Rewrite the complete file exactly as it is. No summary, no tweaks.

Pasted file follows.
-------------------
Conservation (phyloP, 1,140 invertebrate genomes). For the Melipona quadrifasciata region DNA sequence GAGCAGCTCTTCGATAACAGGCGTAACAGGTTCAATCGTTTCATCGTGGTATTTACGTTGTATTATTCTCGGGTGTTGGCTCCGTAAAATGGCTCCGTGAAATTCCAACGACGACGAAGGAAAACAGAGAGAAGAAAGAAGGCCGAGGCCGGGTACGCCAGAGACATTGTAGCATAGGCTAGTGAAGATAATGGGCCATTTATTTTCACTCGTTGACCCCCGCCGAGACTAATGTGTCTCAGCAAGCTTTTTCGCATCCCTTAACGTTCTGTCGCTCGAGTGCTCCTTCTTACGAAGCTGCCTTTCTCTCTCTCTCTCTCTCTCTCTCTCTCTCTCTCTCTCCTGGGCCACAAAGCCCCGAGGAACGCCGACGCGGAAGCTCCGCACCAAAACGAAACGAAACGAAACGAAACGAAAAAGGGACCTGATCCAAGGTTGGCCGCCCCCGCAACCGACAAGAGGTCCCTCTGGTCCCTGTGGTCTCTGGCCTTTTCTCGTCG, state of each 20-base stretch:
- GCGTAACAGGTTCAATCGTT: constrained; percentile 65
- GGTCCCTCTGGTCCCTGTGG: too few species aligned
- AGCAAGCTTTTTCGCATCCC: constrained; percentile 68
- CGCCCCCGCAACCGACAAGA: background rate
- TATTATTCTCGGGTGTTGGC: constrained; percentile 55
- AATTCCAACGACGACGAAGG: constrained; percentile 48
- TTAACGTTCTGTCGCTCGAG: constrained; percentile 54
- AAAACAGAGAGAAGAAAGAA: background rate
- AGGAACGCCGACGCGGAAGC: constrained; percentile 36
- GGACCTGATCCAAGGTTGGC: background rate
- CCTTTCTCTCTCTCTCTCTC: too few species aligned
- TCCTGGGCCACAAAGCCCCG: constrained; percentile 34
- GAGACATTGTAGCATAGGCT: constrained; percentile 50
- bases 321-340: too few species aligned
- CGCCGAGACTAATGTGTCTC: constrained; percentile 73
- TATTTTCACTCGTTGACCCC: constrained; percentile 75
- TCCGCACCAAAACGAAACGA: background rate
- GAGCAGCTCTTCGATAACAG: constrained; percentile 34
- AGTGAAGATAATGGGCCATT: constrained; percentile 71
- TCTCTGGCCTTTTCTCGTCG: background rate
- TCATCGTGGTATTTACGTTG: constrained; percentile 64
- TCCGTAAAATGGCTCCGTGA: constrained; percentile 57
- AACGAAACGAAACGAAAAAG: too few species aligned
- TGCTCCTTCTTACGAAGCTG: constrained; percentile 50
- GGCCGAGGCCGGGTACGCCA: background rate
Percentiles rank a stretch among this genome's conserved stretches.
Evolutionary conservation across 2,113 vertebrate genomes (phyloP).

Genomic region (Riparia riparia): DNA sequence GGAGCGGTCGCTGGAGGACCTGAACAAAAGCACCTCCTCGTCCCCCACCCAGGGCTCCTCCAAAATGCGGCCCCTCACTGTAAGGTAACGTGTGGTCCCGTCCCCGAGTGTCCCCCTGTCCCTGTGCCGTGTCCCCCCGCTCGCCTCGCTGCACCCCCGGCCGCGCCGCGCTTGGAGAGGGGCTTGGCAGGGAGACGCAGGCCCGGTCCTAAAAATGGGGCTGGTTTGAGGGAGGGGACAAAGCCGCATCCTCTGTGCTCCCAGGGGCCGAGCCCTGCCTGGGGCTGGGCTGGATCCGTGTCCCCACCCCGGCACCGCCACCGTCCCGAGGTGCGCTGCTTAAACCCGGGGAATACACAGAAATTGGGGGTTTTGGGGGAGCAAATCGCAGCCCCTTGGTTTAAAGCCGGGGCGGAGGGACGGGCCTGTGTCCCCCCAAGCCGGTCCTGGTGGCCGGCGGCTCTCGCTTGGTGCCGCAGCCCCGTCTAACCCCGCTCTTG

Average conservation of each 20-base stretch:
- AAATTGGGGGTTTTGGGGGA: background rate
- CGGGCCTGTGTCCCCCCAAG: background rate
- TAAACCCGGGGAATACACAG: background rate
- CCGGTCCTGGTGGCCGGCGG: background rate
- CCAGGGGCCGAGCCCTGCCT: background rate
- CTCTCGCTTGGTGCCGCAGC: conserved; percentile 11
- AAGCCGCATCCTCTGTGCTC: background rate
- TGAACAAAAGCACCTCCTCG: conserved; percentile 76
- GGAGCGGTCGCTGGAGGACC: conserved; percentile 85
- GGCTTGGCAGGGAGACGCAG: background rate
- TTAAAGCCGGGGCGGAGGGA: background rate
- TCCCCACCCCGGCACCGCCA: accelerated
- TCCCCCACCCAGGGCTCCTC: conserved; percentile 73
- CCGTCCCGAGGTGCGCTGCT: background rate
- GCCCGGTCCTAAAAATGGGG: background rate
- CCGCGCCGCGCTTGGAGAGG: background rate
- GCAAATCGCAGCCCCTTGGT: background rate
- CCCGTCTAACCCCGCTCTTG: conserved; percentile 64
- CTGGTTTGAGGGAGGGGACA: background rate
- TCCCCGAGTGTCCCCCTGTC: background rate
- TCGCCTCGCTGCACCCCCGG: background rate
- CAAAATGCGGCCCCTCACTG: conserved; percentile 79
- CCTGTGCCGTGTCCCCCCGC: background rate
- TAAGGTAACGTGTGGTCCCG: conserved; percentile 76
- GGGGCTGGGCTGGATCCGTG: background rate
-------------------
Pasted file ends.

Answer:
Conservation (phyloP, 1,140 invertebrate genomes). For the Melipona quadrifasciata region DNA sequence GAGCAGCTCTTCGATAACAGGCGTAACAGGTTCAATCGTTTCATCGTGGTATTTACGTTGTATTATTCTCGGGTGTTGGCTCCGTAAAATGGCTCCGTGAAATTCCAACGACGACGAAGGAAAACAGAGAGAAGAAAGAAGGCCGAGGCCGGGTACGCCAGAGACATTGTAGCATAGGCTAGTGAAGATAATGGGCCATTTATTTTCACTCGTTGACCCCCGCCGAGACTAATGTGTCTCAGCAAGCTTTTTCGCATCCCTTAACGTTCTGTCGCTCGAGTGCTCCTTCTTACGAAGCTGCCTTTCTCTCTCTCTCTCTCTCTCTCTCTCTCTCTCTCTCTCCTGGGCCACAAAGCCCCGAGGAACGCCGACGCGGAAGCTCCGCACCAAAACGAAACGAAACGAAACGAAACGAAAAAGGGACCTGATCCAAGGTTGGCCGCCCCCGCAACCGACAAGAGGTCCCTCTGGTCCCTGTGGTCTCTGGCCTTTTCTCGTCG, state of each 20-base stretch:
- GCGTAACAGGTTCAATCGTT: constrained; percentile 65
- GGTCCCTCTGGTCCCTGTGG: too few species aligned
- AGCAAGCTTTTTCGCATCCC: constrained; percentile 68
- CGCCCCCGCAACCGACAAGA: background rate
- TATTATTCTCGGGTGTTGGC: constrained; percentile 55
- AATTCCAACGACGACGAAGG: constrained; percentile 48
- TTAACGTTCTGTCGCTCGAG: constrained; percentile 54
- AAAACAGAGAGAAGAAAGAA: background rate
- AGGAACGCCGACGCGGAAGC: constrained; percentile 36
- GGACCTGATCCAAGGTTGGC: background rate
- CCTTTCTCTCTCTCTCTCTC: too few species aligned
- TCCTGGGCCACAAAGCCCCG: constrained; percentile 34
- GAGACATTGTAGCATAGGCT: constrained; percentile 50
- bases 321-340: too few species aligned
- CGCCGAGACTAATGTGTCTC: constrained; percentile 73
- TATTTTCACTCGTTGACCCC: constrained; percentile 75
- TCCGCACCAAAACGAAACGA: background rate
- GAGCAGCTCTTCGATAACAG: constrained; percentile 34
- AGTGAAGATAATGGGCCATT: constrained; percentile 71
- TCTCTGGCCTTTTCTCGTCG: background rate
- TCATCGTGGTATTTACGTTG: constrained; percentile 64
- TCCGTAAAATGGCTCCGTGA: constrained; percentile 57
- AACGAAACGAAACGAAAAAG: too few species aligned
- TGCTCCTTCTTACGAAGCTG: constrained; percentile 50
- GGCCGAGGCCGGGTACGCCA: background rate
Percentiles rank a stretch among this genome's conserved stretches.
Evolutionary conservation across 2,113 vertebrate genomes (phyloP).

Genomic region (Riparia riparia): DNA sequence GGAGCGGTCGCTGGAGGACCTGAACAAAAGCACCTCCTCGTCCCCCACCCAGGGCTCCTCCAAAATGCGGCCCCTCACTGTAAGGTAACGTGTGGTCCCGTCCCCGAGTGTCCCCCTGTCCCTGTGCCGTGTCCCCCCGCTCGCCTCGCTGCACCCCCGGCCGCGCCGCGCTTGGAGAGGGGCTTGGCAGGGAGACGCAGGCCCGGTCCTAAAAATGGGGCTGGTTTGAGGGAGGGGACAAAGCCGCATCCTCTGTGCTCCCAGGGGCCGAGCCCTGCCTGGGGCTGGGCTGGATCCGTGTCCCCACCCCGGCACCGCCACCGTCCCGAGGTGCGCTGCTTAAACCCGGGGAATACACAGAAATTGGGGGTTTTGGGGGAGCAAATCGCAGCCCCTTGGTTTAAAGCCGGGGCGGAGGGACGGGCCTGTGTCCCCCCAAGCCGGTCCTGGTGGCCGGCGGCTCTCGCTTGGTGCCGCAGCCCCGTCTAACCCCGCTCTTG

Average conservation of each 20-base stretch:
- AAATTGGGGGTTTTGGGGGA: background rate
- CGGGCCTGTGTCCCCCCAAG: background rate
- TAAACCCGGGGAATACACAG: background rate
- CCGGTCCTGGTGGCCGGCGG: background rate
- CCAGGGGCCGAGCCCTGCCT: background rate
- CTCTCGCTTGGTGCCGCAGC: conserved; percentile 11
- AAGCCGCATCCTCTGTGCTC: background rate
- TGAACAAAAGCACCTCCTCG: conserved; percentile 76
- GGAGCGGTCGCTGGAGGACC: conserved; percentile 85
- GGCTTGGCAGGGAGACGCAG: background rate
- TTAAAGCCGGGGCGGAGGGA: background rate
- TCCCCACCCCGGCACCGCCA: accelerated
- TCCCCCACCCAGGGCTCCTC: conserved; percentile 73
- CCGTCCCGAGGTGCGCTGCT: background rate
- GCCCGGTCCTAAAAATGGGG: background rate
- CCGCGCCGCGCTTGGAGAGG: background rate
- GCAAATCGCAGCCCCTTGGT: background rate
- CCCGTCTAACCCCGCTCTTG: conserved; percentile 64
- CTGGTTTGAGGGAGGGGACA: background rate
- TCCCCGAGTGTCCCCCTGTC: background rate
- TCGCCTCGCTGCACCCCCGG: background rate
- CAAAATGCGGCCCCTCACTG: conserved; percentile 79
- CCTGTGCCGTGTCCCCCCGC: background rate
- TAAGGTAACGTGTGGTCCCG: conserved; percentile 76
- GGGGCTGGGCTGGATCCGTG: background rate